7. For policy violations: bring evidence, and realize that you may be sent to someone else. Many larger companies have policy or ethics hotlines, and those may be better venues for policy complaints. But don’t go to your HR person with only an accusation. Have the details ready to share and be verified. And don’t expect HR to go on a wild goose chase around an accusation—there aren’t enough resources to investigate say, someone you believe is cheating on expense reports, but you don’t have any facts with which to back up that allegation.
  8. Be civil. I once had an employee complain about his manager, absolutely rabid with spewing personal attacks on his manager’s character. His credibility would have been better served if he stuck to the particular incidents in question: dates, places, situations. Be as neutral as you can, and always maintain professional decorum and respect.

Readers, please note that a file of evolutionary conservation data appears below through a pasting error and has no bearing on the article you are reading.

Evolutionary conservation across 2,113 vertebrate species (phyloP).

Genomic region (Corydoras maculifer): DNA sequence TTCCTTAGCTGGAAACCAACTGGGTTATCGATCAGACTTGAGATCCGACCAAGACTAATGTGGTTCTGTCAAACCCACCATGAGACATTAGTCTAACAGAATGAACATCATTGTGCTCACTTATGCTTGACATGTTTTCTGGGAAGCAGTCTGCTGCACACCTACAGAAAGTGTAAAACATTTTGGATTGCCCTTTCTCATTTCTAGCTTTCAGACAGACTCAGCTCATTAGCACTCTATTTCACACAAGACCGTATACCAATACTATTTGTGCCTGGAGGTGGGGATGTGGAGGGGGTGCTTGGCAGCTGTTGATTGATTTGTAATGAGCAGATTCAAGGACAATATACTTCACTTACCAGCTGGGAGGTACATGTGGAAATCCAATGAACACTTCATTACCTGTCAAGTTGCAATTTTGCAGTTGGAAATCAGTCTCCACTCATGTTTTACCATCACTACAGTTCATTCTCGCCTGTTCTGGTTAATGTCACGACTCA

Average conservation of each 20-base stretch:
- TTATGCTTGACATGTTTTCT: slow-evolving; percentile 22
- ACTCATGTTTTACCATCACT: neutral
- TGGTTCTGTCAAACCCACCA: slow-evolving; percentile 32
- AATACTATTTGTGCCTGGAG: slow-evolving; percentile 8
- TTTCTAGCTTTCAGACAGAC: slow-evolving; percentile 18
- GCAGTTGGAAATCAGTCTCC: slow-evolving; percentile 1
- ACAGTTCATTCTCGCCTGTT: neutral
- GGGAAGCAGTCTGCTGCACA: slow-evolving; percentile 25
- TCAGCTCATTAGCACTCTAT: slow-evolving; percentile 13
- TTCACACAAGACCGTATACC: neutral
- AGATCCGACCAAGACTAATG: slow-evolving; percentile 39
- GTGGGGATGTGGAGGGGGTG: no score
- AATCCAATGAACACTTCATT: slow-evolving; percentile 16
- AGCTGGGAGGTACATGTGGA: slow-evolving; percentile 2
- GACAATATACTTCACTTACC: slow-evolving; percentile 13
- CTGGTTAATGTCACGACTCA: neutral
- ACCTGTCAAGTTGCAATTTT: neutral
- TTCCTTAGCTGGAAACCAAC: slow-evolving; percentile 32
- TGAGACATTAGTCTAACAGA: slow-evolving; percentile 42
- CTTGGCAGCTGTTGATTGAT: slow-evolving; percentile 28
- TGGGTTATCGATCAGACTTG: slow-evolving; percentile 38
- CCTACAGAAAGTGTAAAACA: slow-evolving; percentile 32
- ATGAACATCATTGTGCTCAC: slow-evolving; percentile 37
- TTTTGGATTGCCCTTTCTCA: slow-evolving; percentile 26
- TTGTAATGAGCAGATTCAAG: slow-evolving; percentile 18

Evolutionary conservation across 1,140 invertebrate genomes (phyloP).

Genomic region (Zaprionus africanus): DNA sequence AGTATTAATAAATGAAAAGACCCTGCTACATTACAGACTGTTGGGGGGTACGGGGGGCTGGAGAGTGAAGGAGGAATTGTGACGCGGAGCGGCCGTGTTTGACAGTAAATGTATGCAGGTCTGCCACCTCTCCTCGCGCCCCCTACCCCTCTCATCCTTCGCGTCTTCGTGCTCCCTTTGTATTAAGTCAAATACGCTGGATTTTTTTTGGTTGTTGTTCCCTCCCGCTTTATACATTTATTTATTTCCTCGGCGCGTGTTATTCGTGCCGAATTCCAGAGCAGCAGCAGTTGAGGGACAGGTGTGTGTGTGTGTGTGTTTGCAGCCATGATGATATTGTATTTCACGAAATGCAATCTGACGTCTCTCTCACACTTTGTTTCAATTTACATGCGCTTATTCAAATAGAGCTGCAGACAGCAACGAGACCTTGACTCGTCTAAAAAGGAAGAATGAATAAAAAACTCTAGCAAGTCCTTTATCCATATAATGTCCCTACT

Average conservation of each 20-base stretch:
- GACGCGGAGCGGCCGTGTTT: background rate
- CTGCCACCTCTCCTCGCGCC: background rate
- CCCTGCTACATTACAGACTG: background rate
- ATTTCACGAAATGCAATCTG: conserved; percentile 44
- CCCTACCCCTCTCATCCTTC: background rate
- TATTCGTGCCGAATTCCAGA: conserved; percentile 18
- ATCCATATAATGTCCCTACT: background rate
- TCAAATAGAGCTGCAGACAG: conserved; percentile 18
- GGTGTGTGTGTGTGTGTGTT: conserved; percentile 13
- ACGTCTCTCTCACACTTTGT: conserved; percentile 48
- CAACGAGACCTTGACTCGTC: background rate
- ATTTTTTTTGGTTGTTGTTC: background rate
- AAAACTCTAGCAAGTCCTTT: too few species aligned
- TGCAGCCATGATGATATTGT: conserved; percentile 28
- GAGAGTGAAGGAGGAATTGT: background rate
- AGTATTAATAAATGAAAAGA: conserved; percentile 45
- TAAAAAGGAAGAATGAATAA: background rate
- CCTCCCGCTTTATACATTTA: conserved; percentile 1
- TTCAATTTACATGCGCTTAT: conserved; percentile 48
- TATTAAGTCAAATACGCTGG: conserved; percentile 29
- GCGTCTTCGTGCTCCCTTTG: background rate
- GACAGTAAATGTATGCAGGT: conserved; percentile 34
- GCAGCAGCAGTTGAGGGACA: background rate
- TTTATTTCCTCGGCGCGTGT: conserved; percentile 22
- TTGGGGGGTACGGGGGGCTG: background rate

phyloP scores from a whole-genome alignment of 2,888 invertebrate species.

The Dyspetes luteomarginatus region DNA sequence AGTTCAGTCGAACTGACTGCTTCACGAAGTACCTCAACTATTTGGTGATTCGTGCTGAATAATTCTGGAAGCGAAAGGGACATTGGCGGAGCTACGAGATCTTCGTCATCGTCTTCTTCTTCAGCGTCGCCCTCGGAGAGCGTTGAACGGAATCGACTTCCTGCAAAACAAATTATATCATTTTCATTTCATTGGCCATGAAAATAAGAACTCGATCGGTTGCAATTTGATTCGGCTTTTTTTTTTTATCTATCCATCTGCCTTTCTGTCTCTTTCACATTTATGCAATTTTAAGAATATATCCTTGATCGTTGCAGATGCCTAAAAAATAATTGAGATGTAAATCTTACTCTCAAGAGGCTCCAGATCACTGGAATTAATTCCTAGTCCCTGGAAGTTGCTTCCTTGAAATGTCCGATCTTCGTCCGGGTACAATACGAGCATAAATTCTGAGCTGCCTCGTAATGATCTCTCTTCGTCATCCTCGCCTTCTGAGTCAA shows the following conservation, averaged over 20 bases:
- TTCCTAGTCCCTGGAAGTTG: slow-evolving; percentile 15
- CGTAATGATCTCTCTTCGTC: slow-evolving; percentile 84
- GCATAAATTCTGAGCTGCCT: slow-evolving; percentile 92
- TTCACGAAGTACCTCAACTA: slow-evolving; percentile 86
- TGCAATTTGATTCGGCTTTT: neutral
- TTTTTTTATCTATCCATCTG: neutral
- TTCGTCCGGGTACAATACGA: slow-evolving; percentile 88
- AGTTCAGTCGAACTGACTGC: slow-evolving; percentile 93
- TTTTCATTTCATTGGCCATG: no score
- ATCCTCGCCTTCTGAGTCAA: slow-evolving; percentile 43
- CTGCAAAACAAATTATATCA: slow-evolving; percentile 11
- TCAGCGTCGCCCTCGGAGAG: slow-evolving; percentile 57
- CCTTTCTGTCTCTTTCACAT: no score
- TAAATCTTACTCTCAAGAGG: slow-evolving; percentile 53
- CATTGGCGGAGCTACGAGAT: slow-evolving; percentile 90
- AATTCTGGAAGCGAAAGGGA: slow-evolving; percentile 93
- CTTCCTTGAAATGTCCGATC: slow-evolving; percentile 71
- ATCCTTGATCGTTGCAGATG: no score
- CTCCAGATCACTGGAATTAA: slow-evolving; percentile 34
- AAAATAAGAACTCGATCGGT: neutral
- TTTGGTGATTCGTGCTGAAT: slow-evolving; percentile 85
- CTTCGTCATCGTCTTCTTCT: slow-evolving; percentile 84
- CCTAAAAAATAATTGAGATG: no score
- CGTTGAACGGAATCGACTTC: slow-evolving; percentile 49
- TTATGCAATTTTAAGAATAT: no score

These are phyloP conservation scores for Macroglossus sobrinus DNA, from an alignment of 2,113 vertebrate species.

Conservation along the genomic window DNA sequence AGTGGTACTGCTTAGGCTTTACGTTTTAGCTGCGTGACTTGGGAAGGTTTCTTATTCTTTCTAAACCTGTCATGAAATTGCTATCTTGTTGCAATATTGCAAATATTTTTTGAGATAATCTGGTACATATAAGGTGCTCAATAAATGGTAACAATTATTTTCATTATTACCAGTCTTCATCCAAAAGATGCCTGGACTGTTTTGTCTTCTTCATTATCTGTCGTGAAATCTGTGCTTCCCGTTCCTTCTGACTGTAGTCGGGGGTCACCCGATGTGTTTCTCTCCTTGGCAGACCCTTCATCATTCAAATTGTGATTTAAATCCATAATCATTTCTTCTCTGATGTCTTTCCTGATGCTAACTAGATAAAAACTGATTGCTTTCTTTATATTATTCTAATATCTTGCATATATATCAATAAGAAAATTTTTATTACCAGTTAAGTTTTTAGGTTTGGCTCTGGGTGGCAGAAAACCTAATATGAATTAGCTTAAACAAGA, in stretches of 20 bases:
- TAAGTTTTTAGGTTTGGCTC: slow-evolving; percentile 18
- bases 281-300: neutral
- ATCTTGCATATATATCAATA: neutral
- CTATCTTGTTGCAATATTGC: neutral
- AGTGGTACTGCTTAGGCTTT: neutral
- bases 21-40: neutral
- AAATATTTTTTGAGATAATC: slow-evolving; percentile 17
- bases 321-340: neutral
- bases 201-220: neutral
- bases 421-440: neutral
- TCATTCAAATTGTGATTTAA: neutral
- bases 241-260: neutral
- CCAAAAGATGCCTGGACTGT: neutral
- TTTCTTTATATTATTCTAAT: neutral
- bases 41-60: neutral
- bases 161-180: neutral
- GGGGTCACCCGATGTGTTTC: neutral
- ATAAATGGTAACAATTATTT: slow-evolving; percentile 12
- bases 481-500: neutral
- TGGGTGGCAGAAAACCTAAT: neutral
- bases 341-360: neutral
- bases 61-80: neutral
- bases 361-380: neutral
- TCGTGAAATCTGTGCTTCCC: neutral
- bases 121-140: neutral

9. Don’t come with incidents lacking merit or could be perceived as frivolous. Complaining about the number of smoke breaks someone takes every afternoon may turn the tables on how you’re able to have enough time to track the comings and goings of the smoker.
  10. Realize the limits of working for someone else. Until you’re the sole proprietor of your company, you will have to answer to a manager, or higher level managers, the Board of Directors, or whomever, and their rules.
  11. Be patient, it takes time, The process to investigate your concern may well take some time to make a well-informed decision. Don’t rush it. More may be going on than you can or should be aware of.